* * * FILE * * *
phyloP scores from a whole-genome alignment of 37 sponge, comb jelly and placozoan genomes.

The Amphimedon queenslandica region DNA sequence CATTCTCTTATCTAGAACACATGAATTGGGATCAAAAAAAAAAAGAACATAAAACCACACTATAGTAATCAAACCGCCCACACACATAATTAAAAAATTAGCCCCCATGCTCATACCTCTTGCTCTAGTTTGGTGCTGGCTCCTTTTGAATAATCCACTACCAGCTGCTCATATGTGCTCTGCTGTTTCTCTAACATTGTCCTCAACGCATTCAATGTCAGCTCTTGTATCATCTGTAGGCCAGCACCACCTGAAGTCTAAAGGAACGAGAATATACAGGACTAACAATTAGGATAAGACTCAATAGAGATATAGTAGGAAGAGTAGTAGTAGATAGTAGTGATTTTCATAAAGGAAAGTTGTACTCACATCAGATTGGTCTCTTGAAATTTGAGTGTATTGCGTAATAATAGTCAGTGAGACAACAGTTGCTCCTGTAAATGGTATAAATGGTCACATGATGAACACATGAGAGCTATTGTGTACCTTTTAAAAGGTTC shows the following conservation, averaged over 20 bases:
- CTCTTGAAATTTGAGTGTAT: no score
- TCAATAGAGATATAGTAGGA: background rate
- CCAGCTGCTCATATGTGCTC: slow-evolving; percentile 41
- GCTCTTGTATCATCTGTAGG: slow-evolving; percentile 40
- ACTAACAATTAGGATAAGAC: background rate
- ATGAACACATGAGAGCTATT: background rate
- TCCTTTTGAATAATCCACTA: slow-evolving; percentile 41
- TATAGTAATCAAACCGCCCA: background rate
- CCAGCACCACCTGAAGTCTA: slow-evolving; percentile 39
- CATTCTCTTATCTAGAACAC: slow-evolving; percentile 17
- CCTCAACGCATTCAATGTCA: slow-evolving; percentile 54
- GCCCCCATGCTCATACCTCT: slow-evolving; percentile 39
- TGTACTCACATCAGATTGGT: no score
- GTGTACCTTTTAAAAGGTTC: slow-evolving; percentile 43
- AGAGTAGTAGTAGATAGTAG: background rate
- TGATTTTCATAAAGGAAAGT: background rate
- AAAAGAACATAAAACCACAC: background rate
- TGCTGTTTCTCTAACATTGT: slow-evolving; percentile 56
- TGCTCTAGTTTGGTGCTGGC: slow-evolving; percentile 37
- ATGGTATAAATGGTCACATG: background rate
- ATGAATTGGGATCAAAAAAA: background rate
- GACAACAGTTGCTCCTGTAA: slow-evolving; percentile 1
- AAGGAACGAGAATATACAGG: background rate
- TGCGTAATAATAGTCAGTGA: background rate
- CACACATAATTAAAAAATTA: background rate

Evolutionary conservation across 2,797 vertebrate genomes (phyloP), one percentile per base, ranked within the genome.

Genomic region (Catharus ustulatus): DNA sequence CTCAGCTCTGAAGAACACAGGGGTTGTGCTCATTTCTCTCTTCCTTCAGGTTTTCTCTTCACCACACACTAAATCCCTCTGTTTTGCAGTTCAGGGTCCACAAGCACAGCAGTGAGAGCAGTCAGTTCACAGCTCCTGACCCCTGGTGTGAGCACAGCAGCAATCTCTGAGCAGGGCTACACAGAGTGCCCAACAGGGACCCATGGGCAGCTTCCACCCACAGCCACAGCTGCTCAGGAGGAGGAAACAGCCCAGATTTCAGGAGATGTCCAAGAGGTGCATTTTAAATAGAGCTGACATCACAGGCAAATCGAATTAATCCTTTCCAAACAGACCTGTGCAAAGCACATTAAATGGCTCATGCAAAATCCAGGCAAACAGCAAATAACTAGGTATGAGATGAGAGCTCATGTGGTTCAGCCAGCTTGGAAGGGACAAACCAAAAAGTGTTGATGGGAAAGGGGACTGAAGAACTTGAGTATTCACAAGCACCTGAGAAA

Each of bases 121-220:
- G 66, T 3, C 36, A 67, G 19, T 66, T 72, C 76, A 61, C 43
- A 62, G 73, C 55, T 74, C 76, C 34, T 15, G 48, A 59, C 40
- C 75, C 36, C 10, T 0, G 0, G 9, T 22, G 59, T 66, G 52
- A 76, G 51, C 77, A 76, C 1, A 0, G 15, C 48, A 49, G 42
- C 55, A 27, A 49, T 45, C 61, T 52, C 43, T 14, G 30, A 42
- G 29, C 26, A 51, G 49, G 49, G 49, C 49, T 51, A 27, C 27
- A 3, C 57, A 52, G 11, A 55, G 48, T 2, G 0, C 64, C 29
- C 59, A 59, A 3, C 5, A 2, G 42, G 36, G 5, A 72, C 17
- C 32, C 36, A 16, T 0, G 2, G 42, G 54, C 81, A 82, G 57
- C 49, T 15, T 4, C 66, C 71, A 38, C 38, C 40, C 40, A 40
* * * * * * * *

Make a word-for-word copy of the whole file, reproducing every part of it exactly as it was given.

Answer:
phyloP scores from a whole-genome alignment of 37 sponge, comb jelly and placozoan genomes.

The Amphimedon queenslandica region DNA sequence CATTCTCTTATCTAGAACACATGAATTGGGATCAAAAAAAAAAAGAACATAAAACCACACTATAGTAATCAAACCGCCCACACACATAATTAAAAAATTAGCCCCCATGCTCATACCTCTTGCTCTAGTTTGGTGCTGGCTCCTTTTGAATAATCCACTACCAGCTGCTCATATGTGCTCTGCTGTTTCTCTAACATTGTCCTCAACGCATTCAATGTCAGCTCTTGTATCATCTGTAGGCCAGCACCACCTGAAGTCTAAAGGAACGAGAATATACAGGACTAACAATTAGGATAAGACTCAATAGAGATATAGTAGGAAGAGTAGTAGTAGATAGTAGTGATTTTCATAAAGGAAAGTTGTACTCACATCAGATTGGTCTCTTGAAATTTGAGTGTATTGCGTAATAATAGTCAGTGAGACAACAGTTGCTCCTGTAAATGGTATAAATGGTCACATGATGAACACATGAGAGCTATTGTGTACCTTTTAAAAGGTTC shows the following conservation, averaged over 20 bases:
- CTCTTGAAATTTGAGTGTAT: no score
- TCAATAGAGATATAGTAGGA: background rate
- CCAGCTGCTCATATGTGCTC: slow-evolving; percentile 41
- GCTCTTGTATCATCTGTAGG: slow-evolving; percentile 40
- ACTAACAATTAGGATAAGAC: background rate
- ATGAACACATGAGAGCTATT: background rate
- TCCTTTTGAATAATCCACTA: slow-evolving; percentile 41
- TATAGTAATCAAACCGCCCA: background rate
- CCAGCACCACCTGAAGTCTA: slow-evolving; percentile 39
- CATTCTCTTATCTAGAACAC: slow-evolving; percentile 17
- CCTCAACGCATTCAATGTCA: slow-evolving; percentile 54
- GCCCCCATGCTCATACCTCT: slow-evolving; percentile 39
- TGTACTCACATCAGATTGGT: no score
- GTGTACCTTTTAAAAGGTTC: slow-evolving; percentile 43
- AGAGTAGTAGTAGATAGTAG: background rate
- TGATTTTCATAAAGGAAAGT: background rate
- AAAAGAACATAAAACCACAC: background rate
- TGCTGTTTCTCTAACATTGT: slow-evolving; percentile 56
- TGCTCTAGTTTGGTGCTGGC: slow-evolving; percentile 37
- ATGGTATAAATGGTCACATG: background rate
- ATGAATTGGGATCAAAAAAA: background rate
- GACAACAGTTGCTCCTGTAA: slow-evolving; percentile 1
- AAGGAACGAGAATATACAGG: background rate
- TGCGTAATAATAGTCAGTGA: background rate
- CACACATAATTAAAAAATTA: background rate

Evolutionary conservation across 2,797 vertebrate genomes (phyloP), one percentile per base, ranked within the genome.

Genomic region (Catharus ustulatus): DNA sequence CTCAGCTCTGAAGAACACAGGGGTTGTGCTCATTTCTCTCTTCCTTCAGGTTTTCTCTTCACCACACACTAAATCCCTCTGTTTTGCAGTTCAGGGTCCACAAGCACAGCAGTGAGAGCAGTCAGTTCACAGCTCCTGACCCCTGGTGTGAGCACAGCAGCAATCTCTGAGCAGGGCTACACAGAGTGCCCAACAGGGACCCATGGGCAGCTTCCACCCACAGCCACAGCTGCTCAGGAGGAGGAAACAGCCCAGATTTCAGGAGATGTCCAAGAGGTGCATTTTAAATAGAGCTGACATCACAGGCAAATCGAATTAATCCTTTCCAAACAGACCTGTGCAAAGCACATTAAATGGCTCATGCAAAATCCAGGCAAACAGCAAATAACTAGGTATGAGATGAGAGCTCATGTGGTTCAGCCAGCTTGGAAGGGACAAACCAAAAAGTGTTGATGGGAAAGGGGACTGAAGAACTTGAGTATTCACAAGCACCTGAGAAA

Each of bases 121-220:
- G 66, T 3, C 36, A 67, G 19, T 66, T 72, C 76, A 61, C 43
- A 62, G 73, C 55, T 74, C 76, C 34, T 15, G 48, A 59, C 40
- C 75, C 36, C 10, T 0, G 0, G 9, T 22, G 59, T 66, G 52
- A 76, G 51, C 77, A 76, C 1, A 0, G 15, C 48, A 49, G 42
- C 55, A 27, A 49, T 45, C 61, T 52, C 43, T 14, G 30, A 42
- G 29, C 26, A 51, G 49, G 49, G 49, C 49, T 51, A 27, C 27
- A 3, C 57, A 52, G 11, A 55, G 48, T 2, G 0, C 64, C 29
- C 59, A 59, A 3, C 5, A 2, G 42, G 36, G 5, A 72, C 17
- C 32, C 36, A 16, T 0, G 2, G 42, G 54, C 81, A 82, G 57
- C 49, T 15, T 4, C 66, C 71, A 38, C 38, C 40, C 40, A 40